Christina M. Vogt is a senior scholar in residence at the National Academy of Engineering in Washington, DC. She has a background in computer science and her doctorate in educational psychology. Currently, she works on an educational equity project to increase the number of females in K-12 pre-engineering and post-secondary engineering programs. Previously, she taught and worked on various educational research projects at the University of Southern California (USC).
Faculty as a Critical Juncture in Student Retention and Performance in Engineering Programs
Version of Record online: 2 JAN 2013
2008 American Society for Engineering Education
Journal of Engineering Education
Volume 97, Issue 1, pages 27–36, January 2008
How to Cite
Vogt, C. M. (2008), Faculty as a Critical Juncture in Student Retention and Performance in Engineering Programs. Journal of Engineering Education, 97: 27–36. doi: 10.1002/j.2168-9830.2008.tb00951.x
- Issue online: 2 JAN 2013
- Version of Record online: 2 JAN 2013
- academic integration;
- classroom climate;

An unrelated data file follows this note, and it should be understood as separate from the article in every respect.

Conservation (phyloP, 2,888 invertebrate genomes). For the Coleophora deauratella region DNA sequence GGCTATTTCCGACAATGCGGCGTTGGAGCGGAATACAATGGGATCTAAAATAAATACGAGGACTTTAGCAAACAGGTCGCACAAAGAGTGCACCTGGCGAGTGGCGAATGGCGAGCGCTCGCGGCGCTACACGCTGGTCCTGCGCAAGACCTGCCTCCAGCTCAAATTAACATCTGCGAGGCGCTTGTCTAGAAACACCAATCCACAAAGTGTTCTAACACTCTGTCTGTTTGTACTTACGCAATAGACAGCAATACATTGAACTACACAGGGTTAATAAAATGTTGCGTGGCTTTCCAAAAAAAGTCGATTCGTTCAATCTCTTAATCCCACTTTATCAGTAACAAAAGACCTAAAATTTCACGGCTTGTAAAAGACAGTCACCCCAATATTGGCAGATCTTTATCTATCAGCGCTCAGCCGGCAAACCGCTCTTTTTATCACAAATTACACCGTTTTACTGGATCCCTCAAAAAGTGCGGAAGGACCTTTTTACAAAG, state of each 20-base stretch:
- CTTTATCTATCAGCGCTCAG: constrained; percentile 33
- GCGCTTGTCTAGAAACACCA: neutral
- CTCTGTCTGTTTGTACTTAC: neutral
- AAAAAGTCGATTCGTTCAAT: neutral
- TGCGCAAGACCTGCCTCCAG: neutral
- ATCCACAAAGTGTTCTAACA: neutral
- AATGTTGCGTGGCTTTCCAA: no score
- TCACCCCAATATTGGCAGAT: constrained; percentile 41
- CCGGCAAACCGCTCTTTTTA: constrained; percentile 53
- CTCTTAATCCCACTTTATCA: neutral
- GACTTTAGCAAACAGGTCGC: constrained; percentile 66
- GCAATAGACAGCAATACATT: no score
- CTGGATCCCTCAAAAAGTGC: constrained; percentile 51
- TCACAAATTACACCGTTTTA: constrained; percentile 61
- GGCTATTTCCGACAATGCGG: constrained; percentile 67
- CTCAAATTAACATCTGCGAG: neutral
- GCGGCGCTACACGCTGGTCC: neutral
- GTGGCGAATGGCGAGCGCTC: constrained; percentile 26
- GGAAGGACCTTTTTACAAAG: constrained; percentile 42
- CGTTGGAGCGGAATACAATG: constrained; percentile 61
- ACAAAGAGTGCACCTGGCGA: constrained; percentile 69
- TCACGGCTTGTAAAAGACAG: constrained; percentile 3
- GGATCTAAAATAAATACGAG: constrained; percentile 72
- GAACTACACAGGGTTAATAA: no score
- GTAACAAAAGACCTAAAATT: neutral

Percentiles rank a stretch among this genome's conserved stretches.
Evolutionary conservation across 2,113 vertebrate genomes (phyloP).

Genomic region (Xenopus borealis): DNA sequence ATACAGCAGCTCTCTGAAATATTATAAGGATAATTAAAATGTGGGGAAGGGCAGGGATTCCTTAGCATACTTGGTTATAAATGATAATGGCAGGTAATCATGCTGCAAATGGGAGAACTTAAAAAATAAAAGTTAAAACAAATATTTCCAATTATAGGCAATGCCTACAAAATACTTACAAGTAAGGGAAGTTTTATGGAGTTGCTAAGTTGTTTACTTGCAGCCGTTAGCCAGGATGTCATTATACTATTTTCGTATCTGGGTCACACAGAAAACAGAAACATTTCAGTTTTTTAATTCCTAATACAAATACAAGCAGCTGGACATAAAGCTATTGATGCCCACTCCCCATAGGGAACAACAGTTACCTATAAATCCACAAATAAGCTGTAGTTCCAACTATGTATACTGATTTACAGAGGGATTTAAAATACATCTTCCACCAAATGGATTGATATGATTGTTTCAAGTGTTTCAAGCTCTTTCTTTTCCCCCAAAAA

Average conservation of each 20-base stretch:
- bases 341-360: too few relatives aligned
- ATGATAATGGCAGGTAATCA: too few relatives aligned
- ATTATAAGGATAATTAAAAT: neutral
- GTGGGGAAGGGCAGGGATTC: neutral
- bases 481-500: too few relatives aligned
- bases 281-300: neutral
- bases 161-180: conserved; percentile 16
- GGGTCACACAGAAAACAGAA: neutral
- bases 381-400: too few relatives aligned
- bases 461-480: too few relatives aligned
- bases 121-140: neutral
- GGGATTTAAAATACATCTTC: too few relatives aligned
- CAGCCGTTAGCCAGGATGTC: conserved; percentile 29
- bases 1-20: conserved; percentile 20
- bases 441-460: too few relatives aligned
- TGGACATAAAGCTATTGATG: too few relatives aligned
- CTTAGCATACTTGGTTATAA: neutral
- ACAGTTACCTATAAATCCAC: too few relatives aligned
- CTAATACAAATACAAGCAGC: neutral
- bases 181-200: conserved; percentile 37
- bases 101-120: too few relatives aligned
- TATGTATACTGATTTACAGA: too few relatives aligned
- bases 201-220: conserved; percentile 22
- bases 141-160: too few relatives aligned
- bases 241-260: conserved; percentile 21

Large numbers of students depart from engineering programs before graduation. For example, in fields such as engineering and computer science, students have commented on the inaccessible or unapproachable nature of faculty. To evaluate this problem, this study gathered data across four research universities. Using structural equation modeling, it measured environmental effects, i.e., academic integration or faculty distance on (a) self-efficacy, (b) academic confidence and (c) self-regulated learning behaviors effort, critical thinking, help-seeking and peer learning, and (d) GPA. Results showed that faculty distance lowered self-efficacy, academic confidence and GPA. Conversely, academic integration had a positive effect on self-efficacy, which in turn had strong positive effects on effort and critical thinking. Consequently, ongoing educational reform efforts must encourage engineering faculty to understand the significance of their student/professor relationships and seriously undertake measures to become personally available to students.